Everybody gets sick, but not everyone gets sick all the time, such as on a monthly basis. If you are feeling as though you haven’t even gotten over your last illness and you’re already getting a new one, it could just be the start of a rough cold season — or it could mean that your immune system isn’t functioning at its best.
A healthy immune system is a primary sign of a healthy lifestyle (including a healthy nutrition plan). People who eat healthy may be sick a couple times a year, for example, but they won’t be getting illness after illness, week after week. If you are someone who has felt like you constantly have headaches, sore throats, congestion, and a general feeling of weakness, your food choices could be to blame.
Sometimes immune system health and function is tied to what you’re eating rather than just what you are not eating. There are certain foods that tend to do more harm than good when you consume them, especially where the immune system is concerned. These foods or ingredients include sugar, processed foods, alcohol, and substances that are inflammatory. If these foods exist in your diet and you’ve been sick a lot, you better cut them all out and start drinking more water to help give your body and immune system the break it so needs.
On the other hand, if you used to get sick quite often and are slowly starting to realize that you are not coming down with colds as often nowadays, there is a good chance your nutrition plan is working well. This is especially likely if this change in immune system effectiveness coincides with your diet choices of cutting out sugars, processed foods, alcohol, etc. Remember, food is fuel, and if you stop eating things that are toxic for your health then your entire body is going to function better. So, if you’re no longer sick as often as you used to be, keep doing what you’re doing with your nutrition plan!
Fun Fact: There are tons of nutrition fads that come and go, but they’re not all good for you. Good nutrition shouldn’t change, however; the basics (eating lots of vegetables, getting healthy fats, cutting down on processed foods and added sugars) should stay the same. Don’t trust the latest fad!
Your body is pretty good at what it does, whether it is dealing with illnesses, telling you that you’re hungry or thirsty, or becoming tired when you need sleep. It has found a way of conveying messages to your brain so that you take the necessary action to keep it healthy. One of those messages is a food craving.
A food craving is different from being bored and feeling like snacking, although sometimes it’s hard to tell the difference. If you’re having major cravings that center around one type of food, however, it’s probably something that should be paid attention to. For example, if you find yourself intensely craving salty foods, there’s a chance it could be caused by consuming too little minerals. If you’re craving sweets (again, an intense craving is different from seeing a candy bar at the checkout and suddenly deciding you feel like some sugar), there’s a chance you could have a protein deficiency (or potentially another kind of mineral or vitamin deficiency).
Although it’s easy to forget in the relatively safe 21st century life, our bodies are designed for one thing: survival. They know when they need something, and they have evolved to find ways to get you to do the things it needs. Trust it.
Of course, there’s another aspect that isn’t being considered here: overeating. This can stem from a variety of reasons, many of which are psychological rather than physiological. In psychological cases (such as emotional overeating), this compulsion doesn’t have to do with the question of whether you are fueling your body with the right nutrients. Nonetheless, having a balanced nutrition plan is going to give you the best chance for consuming healthy amounts of food.
If you’re not experiencing any specific food cravings on a regular basis, your nutrition plan is likely doing its job in getting you all the nutrients you need.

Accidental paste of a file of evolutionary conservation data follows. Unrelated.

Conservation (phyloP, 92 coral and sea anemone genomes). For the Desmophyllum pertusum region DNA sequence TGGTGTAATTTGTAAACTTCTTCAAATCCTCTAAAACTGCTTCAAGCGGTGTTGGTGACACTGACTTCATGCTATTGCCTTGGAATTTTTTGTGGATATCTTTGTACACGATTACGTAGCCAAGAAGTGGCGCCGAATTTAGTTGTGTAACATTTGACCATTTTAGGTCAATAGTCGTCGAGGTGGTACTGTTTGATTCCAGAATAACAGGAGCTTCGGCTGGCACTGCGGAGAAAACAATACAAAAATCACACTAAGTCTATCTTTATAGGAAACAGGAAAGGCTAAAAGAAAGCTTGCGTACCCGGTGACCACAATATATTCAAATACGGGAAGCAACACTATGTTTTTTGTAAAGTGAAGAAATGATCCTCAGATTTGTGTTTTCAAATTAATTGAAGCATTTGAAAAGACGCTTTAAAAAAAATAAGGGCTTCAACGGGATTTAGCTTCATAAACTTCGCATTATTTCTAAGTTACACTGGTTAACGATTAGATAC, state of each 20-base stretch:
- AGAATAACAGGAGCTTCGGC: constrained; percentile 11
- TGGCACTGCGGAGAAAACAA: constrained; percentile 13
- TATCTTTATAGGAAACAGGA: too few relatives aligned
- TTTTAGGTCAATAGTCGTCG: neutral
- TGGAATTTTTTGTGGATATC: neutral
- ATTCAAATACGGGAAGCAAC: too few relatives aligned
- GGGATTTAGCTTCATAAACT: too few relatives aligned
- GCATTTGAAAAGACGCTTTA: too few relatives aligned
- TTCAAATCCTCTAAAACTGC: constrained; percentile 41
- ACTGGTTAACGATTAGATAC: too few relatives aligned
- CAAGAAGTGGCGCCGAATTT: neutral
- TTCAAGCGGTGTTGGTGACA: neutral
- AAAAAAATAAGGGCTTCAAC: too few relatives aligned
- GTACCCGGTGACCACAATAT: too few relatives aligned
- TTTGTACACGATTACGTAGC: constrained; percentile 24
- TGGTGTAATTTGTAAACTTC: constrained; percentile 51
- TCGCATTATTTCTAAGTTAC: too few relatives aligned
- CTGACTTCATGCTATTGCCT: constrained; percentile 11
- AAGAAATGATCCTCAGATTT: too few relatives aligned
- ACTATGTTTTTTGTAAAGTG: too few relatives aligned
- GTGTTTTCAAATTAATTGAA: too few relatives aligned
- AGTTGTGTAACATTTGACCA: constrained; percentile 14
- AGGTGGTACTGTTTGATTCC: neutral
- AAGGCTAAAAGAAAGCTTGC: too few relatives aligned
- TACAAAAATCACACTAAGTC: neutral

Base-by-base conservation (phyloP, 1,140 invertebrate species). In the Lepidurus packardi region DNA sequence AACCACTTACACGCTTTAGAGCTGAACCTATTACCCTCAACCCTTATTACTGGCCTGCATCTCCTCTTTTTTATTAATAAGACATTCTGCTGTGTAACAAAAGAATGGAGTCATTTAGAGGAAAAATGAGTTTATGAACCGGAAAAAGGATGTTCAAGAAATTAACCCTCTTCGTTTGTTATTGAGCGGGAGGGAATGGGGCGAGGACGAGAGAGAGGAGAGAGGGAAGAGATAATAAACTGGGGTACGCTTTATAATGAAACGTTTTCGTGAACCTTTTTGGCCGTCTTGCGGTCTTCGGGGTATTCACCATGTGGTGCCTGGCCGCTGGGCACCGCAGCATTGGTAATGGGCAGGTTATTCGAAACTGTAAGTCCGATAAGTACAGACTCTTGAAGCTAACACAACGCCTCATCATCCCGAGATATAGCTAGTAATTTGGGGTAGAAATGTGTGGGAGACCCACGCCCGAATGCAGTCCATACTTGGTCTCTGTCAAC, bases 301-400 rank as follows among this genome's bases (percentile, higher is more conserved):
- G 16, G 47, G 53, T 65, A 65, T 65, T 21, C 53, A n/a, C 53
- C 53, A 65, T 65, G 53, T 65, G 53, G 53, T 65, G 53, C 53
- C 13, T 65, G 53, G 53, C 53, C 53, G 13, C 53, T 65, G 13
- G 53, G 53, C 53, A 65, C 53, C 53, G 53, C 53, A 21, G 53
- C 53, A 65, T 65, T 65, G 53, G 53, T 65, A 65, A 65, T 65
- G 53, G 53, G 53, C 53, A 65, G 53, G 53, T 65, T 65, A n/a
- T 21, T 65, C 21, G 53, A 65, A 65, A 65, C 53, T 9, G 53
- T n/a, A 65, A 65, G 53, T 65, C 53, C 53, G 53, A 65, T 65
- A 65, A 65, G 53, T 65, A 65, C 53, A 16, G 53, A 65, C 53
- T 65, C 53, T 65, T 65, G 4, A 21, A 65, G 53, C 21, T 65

Summary: What Should You Do Now?
To sum up, the most important way to find out if your diet or nutrition plan is working is to simply listen to your body. If your body is giving you intense cravings, is exhausted constantly, keeps getting sick, is having issues with digestion, and so on, then you probably should assess your nutrition plan to see where you went wrong.
If, on the other hand, you feel fresh when you wake up and have the energy to last throughout the day, your digestion is normal, your food cravings aren’t too strong, and you’re overall healthier in general, your nutrition plan is definitely going right. Remember that the way you feel is so much more important than how much weight you’ve lost or gained (if that is the goal).
If you’re looking for ways to figure out more concretely if your plan is a good one, look no further! Check out the following action steps.
Action Steps: Tips for Tracking Your Progress
- Write down what you’ve noticed. If you’re starting to notice a gain in daily energy levels, or that you’re having fewer meltdowns, start writing that down. Sometimes it’s hard to just “tell” if you’ve been more energetic, but if you write down each day you felt you were at a certain energy level, you might start to see the patterns over time.
- Track your habits. If you’re making a change that you know is a healthy one, such as eating one more helping of vegetables every day, start keeping track whenever you do that. This will help give you a better overall picture of how your nutrition plan is going, and you can cross-check this with the changes you’re noticing. 
- Track your sleep. Make sure to maintain a good night’s sleep and write down your bedtime and wake-up time every day. You can even make notes about how well you slept. Healthy people with an active lifestyle are generally going to have better sleep at night compared to inactive people with poor eating habits, after all.
- If you’ve noticed negative changes rather than positive ones, do some research about what that could mean. If you have low energy, for example, it could mean that you need more protein, Vitamin D, or B12. Check your symptoms and possible causes online and compare it with your nutrition plan to make the necessary tweaks.
All in all, the perfect nutrition plan looks different for every individual. All that really matters is that you feel good, after all. If you’re feeling active and healthy, chances are good that your nutrition plan is working. Listen to your body, for your body never lies.
-  https://www.ncbi.nlm.nih.gov/pmc/articles/PMC2738337/
-  https://www.mindbodygreen.com/0-17892/9-signs-your-diet-is-or-is-not-working-for-you.html
-  http://diabeteslibrary.org/mineral-deficiencies-and-food-cravings/
-  https://www.sciencedaily.com/releases/2008/05/080513125216.htm>
-  https://www.webmd.com/diet/obesity/features/can-food-diary-help-you-lose-weight#1
- Fun Fact 1 Source: http://www.eatthis.com/your-diet-works/
- Fun Fact 2 Source: http://www.chicagotribune.com/lifestyles/health/sc-health-0709-fads-20140711-story.html
Megan is a freelance writer who loves to share recipes and write about women’s health and beauty.